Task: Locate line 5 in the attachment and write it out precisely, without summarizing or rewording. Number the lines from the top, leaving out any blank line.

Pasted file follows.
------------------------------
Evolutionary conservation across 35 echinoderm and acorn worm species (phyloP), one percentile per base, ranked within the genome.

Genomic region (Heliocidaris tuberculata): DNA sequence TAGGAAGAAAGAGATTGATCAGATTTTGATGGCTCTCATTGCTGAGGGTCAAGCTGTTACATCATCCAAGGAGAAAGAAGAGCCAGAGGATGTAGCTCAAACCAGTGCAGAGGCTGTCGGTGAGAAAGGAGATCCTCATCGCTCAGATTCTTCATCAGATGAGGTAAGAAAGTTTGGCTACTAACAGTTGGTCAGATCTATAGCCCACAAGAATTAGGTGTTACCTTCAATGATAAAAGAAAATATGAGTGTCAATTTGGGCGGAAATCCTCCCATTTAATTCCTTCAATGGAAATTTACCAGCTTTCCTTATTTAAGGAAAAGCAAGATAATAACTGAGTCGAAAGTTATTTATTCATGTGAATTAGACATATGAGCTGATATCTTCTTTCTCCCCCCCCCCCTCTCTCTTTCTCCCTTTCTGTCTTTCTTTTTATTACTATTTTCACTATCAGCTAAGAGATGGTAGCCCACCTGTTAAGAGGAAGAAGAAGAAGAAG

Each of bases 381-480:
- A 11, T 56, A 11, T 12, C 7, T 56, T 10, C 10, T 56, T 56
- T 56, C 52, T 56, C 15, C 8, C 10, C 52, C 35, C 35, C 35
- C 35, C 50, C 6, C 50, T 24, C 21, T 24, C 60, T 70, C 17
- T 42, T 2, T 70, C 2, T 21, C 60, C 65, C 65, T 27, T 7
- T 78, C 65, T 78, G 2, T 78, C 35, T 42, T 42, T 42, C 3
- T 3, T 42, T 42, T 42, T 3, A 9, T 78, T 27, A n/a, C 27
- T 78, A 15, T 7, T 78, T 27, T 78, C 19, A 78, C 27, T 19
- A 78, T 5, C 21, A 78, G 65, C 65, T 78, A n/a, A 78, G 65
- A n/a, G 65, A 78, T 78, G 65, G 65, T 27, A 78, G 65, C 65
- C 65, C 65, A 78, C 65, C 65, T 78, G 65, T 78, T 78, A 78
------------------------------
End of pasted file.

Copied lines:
- T 56, C 52, T 56, C 15, C 8, C 10, C 52, C 35, C 35, C 35